Do you have an online or in-person event coming up? Are you appearing on someone else’s network or participating in something?
Anything big coming up is worth mentioning. Letting your audience know through customer support tickets is a great way to draw attention to it.
This macro is easy to set up and use. All you need is the greeting, the outro, and a P.S. which mentions your upcoming event.
If you’re using ZenDesk, you can even nest another macro inside of this one. First, load this macro to let them know about the event, then load the other related macro between the greeting and the outro.
5. Upcoming Sales
Every business should have something big right around the corner. Whether you’re launching a new product, relaunching an old one, or just pushing something out from beta to public, you can let your audience know via support tickets.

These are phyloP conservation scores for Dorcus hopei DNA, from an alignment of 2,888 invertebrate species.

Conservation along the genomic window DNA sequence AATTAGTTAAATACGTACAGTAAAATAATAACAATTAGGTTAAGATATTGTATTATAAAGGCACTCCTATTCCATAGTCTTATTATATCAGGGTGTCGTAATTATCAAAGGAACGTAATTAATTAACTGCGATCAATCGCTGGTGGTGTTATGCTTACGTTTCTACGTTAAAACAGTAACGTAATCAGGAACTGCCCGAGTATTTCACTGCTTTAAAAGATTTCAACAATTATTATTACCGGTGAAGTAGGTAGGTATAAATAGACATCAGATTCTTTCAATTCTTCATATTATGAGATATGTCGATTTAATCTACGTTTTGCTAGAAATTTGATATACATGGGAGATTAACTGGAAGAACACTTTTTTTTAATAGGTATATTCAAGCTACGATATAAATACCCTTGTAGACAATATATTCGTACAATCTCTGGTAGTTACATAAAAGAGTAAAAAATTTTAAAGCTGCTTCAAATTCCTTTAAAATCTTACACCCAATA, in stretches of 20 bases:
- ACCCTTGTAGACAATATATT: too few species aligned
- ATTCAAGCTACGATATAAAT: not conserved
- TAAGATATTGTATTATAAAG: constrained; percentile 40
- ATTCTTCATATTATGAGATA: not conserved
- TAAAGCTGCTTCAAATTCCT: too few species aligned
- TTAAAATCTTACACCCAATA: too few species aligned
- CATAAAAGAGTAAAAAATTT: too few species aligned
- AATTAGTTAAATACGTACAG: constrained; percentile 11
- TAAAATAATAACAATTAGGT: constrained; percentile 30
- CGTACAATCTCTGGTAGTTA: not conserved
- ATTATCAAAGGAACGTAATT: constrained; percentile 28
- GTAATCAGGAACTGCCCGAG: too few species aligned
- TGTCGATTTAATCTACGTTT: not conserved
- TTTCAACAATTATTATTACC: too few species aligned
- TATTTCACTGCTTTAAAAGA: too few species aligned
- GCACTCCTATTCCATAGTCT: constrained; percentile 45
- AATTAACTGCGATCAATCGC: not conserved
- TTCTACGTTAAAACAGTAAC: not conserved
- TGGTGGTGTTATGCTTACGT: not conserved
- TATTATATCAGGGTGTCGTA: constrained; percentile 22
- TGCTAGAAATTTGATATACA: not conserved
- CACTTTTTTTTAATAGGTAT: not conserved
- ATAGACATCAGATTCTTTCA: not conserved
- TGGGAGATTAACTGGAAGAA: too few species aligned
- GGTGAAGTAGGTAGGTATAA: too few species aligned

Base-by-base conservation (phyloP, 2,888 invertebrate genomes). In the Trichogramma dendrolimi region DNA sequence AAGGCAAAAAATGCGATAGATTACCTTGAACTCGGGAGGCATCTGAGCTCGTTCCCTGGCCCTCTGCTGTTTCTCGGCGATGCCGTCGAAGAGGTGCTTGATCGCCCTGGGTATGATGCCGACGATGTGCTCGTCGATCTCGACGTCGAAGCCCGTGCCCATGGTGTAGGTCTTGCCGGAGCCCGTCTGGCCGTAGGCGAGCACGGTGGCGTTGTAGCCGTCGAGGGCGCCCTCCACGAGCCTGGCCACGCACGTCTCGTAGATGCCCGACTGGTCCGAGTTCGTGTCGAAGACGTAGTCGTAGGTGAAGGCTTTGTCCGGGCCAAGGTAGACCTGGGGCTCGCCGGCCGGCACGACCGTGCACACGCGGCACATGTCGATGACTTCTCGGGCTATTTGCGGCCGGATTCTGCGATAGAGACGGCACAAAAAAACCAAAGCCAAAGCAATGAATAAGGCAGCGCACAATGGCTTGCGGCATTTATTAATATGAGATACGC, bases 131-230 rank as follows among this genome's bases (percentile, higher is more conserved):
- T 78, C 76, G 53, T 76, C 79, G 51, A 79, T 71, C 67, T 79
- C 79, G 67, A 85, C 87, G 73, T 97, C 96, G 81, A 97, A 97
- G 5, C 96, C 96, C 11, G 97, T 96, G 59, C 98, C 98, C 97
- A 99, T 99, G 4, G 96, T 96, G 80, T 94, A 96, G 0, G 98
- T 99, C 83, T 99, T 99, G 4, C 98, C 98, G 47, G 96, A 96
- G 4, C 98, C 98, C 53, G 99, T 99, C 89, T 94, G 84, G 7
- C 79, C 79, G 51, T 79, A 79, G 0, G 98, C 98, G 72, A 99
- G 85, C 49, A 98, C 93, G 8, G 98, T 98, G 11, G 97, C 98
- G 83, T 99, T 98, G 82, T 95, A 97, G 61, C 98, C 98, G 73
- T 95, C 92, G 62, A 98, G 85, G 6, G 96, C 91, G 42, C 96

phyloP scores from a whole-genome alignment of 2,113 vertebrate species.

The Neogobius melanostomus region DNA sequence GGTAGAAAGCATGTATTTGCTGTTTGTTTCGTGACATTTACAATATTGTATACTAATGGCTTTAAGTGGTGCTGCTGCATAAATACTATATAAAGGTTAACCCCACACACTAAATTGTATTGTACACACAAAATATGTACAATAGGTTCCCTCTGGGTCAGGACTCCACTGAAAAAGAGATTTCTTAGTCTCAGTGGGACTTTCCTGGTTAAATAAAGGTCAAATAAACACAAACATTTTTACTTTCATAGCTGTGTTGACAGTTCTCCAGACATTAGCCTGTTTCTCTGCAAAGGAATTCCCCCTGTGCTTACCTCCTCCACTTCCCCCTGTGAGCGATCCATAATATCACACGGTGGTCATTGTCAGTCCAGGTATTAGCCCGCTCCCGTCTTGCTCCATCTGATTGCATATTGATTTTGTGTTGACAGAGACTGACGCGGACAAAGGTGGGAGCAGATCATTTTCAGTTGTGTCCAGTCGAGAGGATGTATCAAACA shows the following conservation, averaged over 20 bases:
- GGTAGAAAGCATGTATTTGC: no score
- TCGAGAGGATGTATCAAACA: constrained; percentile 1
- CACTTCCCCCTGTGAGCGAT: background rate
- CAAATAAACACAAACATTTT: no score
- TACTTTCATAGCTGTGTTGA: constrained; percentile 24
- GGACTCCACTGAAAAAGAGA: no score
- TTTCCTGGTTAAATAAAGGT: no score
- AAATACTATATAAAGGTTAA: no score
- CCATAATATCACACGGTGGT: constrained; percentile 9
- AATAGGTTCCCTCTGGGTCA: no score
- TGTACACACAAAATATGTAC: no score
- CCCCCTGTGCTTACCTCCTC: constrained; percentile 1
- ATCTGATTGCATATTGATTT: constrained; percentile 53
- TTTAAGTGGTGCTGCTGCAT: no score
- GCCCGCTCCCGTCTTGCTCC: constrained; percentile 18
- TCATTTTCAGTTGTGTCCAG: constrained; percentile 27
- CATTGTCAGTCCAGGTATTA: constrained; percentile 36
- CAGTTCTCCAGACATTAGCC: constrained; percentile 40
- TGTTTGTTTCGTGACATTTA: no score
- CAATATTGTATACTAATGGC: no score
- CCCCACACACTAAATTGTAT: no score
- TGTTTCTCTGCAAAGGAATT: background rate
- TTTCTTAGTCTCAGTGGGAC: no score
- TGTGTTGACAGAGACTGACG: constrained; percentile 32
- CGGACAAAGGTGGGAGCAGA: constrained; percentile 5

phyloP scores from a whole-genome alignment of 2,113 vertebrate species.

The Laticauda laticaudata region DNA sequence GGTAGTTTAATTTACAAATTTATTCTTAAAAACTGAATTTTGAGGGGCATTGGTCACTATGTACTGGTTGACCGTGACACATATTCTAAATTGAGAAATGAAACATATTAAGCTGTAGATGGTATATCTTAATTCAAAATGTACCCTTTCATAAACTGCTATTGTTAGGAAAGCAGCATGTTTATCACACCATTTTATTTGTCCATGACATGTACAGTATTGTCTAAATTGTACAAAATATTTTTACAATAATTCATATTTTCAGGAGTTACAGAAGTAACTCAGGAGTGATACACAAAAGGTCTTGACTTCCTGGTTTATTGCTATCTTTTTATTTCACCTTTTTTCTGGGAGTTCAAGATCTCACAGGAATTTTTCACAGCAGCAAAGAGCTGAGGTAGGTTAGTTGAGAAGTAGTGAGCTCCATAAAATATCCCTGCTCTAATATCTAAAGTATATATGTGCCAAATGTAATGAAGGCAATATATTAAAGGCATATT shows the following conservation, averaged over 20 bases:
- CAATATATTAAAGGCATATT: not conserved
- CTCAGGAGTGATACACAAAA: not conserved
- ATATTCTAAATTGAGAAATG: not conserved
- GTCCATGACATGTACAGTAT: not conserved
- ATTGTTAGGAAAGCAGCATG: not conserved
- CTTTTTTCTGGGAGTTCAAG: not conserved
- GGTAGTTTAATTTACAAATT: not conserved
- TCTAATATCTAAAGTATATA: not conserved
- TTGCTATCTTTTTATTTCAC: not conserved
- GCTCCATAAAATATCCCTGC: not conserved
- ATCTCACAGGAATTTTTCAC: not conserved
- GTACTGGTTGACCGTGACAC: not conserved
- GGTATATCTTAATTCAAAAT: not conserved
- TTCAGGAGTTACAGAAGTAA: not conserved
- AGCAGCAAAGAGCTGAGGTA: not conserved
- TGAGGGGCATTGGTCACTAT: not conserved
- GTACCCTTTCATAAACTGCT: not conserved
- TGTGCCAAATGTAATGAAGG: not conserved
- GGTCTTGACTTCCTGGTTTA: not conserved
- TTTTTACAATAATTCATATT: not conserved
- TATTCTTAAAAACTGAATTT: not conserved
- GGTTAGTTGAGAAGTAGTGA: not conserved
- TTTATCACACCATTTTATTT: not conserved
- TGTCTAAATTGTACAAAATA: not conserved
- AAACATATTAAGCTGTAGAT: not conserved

This is as easy as letting them know about upcoming events. All you need to do is add a postscript at the end of each message telling them about your upcoming sale.
There’s no need to mention it anywhere else. You want this to be the last thing they read so it’s fresh in their mind when the interaction ends.
6. Account Registration
Sometimes your customers miss an important email about their purchase. Email servers can even block certain messages at the server level which means your customers can’t even search to track down important messages.
This often leads to simple requests for help setting up their account, getting log in information, resetting their password, or just finding where they are supposed to log in.
Rather than typing out the directions each time, creating a macro will help make these requests quick and easy to handle.
There are two approaches for the Account Registration macro depending on how extensive your library of products and services are. One option is to create a new macro for each product or service with the links already inside. The other option is a more generic approach with no links.